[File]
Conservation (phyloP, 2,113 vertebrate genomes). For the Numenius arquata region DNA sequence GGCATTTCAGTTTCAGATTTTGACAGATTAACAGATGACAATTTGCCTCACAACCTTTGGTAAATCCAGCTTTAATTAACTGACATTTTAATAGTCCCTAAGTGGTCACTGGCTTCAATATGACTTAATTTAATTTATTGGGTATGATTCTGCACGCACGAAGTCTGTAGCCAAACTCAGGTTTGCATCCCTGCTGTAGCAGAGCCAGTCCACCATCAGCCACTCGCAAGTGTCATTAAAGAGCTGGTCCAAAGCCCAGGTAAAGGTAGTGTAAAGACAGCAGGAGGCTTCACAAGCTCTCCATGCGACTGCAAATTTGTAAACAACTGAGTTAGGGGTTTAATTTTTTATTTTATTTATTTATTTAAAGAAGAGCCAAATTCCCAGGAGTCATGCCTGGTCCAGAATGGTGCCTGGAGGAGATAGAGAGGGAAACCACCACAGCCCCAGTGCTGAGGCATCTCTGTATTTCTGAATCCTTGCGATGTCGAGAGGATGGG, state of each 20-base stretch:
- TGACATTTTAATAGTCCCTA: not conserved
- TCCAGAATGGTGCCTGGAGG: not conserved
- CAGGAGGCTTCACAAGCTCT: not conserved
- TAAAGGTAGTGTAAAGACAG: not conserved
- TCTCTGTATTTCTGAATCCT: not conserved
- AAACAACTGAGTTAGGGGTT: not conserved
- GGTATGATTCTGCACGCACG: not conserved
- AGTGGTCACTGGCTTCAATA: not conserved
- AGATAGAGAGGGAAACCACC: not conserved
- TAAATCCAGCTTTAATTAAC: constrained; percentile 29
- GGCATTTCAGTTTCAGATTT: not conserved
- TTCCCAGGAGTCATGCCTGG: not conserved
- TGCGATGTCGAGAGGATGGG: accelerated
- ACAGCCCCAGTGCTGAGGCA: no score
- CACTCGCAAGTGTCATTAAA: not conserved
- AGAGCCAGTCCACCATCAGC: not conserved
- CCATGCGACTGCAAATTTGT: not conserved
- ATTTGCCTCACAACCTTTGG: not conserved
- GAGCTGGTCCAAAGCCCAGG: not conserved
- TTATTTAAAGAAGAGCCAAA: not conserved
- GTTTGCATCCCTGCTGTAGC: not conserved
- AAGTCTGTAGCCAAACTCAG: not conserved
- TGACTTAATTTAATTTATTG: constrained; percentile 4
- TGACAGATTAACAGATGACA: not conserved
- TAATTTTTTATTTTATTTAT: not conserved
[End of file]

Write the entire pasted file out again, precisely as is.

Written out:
Conservation (phyloP, 2,113 vertebrate genomes). For the Numenius arquata region DNA sequence GGCATTTCAGTTTCAGATTTTGACAGATTAACAGATGACAATTTGCCTCACAACCTTTGGTAAATCCAGCTTTAATTAACTGACATTTTAATAGTCCCTAAGTGGTCACTGGCTTCAATATGACTTAATTTAATTTATTGGGTATGATTCTGCACGCACGAAGTCTGTAGCCAAACTCAGGTTTGCATCCCTGCTGTAGCAGAGCCAGTCCACCATCAGCCACTCGCAAGTGTCATTAAAGAGCTGGTCCAAAGCCCAGGTAAAGGTAGTGTAAAGACAGCAGGAGGCTTCACAAGCTCTCCATGCGACTGCAAATTTGTAAACAACTGAGTTAGGGGTTTAATTTTTTATTTTATTTATTTATTTAAAGAAGAGCCAAATTCCCAGGAGTCATGCCTGGTCCAGAATGGTGCCTGGAGGAGATAGAGAGGGAAACCACCACAGCCCCAGTGCTGAGGCATCTCTGTATTTCTGAATCCTTGCGATGTCGAGAGGATGGG, state of each 20-base stretch:
- TGACATTTTAATAGTCCCTA: not conserved
- TCCAGAATGGTGCCTGGAGG: not conserved
- CAGGAGGCTTCACAAGCTCT: not conserved
- TAAAGGTAGTGTAAAGACAG: not conserved
- TCTCTGTATTTCTGAATCCT: not conserved
- AAACAACTGAGTTAGGGGTT: not conserved
- GGTATGATTCTGCACGCACG: not conserved
- AGTGGTCACTGGCTTCAATA: not conserved
- AGATAGAGAGGGAAACCACC: not conserved
- TAAATCCAGCTTTAATTAAC: constrained; percentile 29
- GGCATTTCAGTTTCAGATTT: not conserved
- TTCCCAGGAGTCATGCCTGG: not conserved
- TGCGATGTCGAGAGGATGGG: accelerated
- ACAGCCCCAGTGCTGAGGCA: no score
- CACTCGCAAGTGTCATTAAA: not conserved
- AGAGCCAGTCCACCATCAGC: not conserved
- CCATGCGACTGCAAATTTGT: not conserved
- ATTTGCCTCACAACCTTTGG: not conserved
- GAGCTGGTCCAAAGCCCAGG: not conserved
- TTATTTAAAGAAGAGCCAAA: not conserved
- GTTTGCATCCCTGCTGTAGC: not conserved
- AAGTCTGTAGCCAAACTCAG: not conserved
- TGACTTAATTTAATTTATTG: constrained; percentile 4
- TGACAGATTAACAGATGACA: not conserved
- TAATTTTTTATTTTATTTAT: not conserved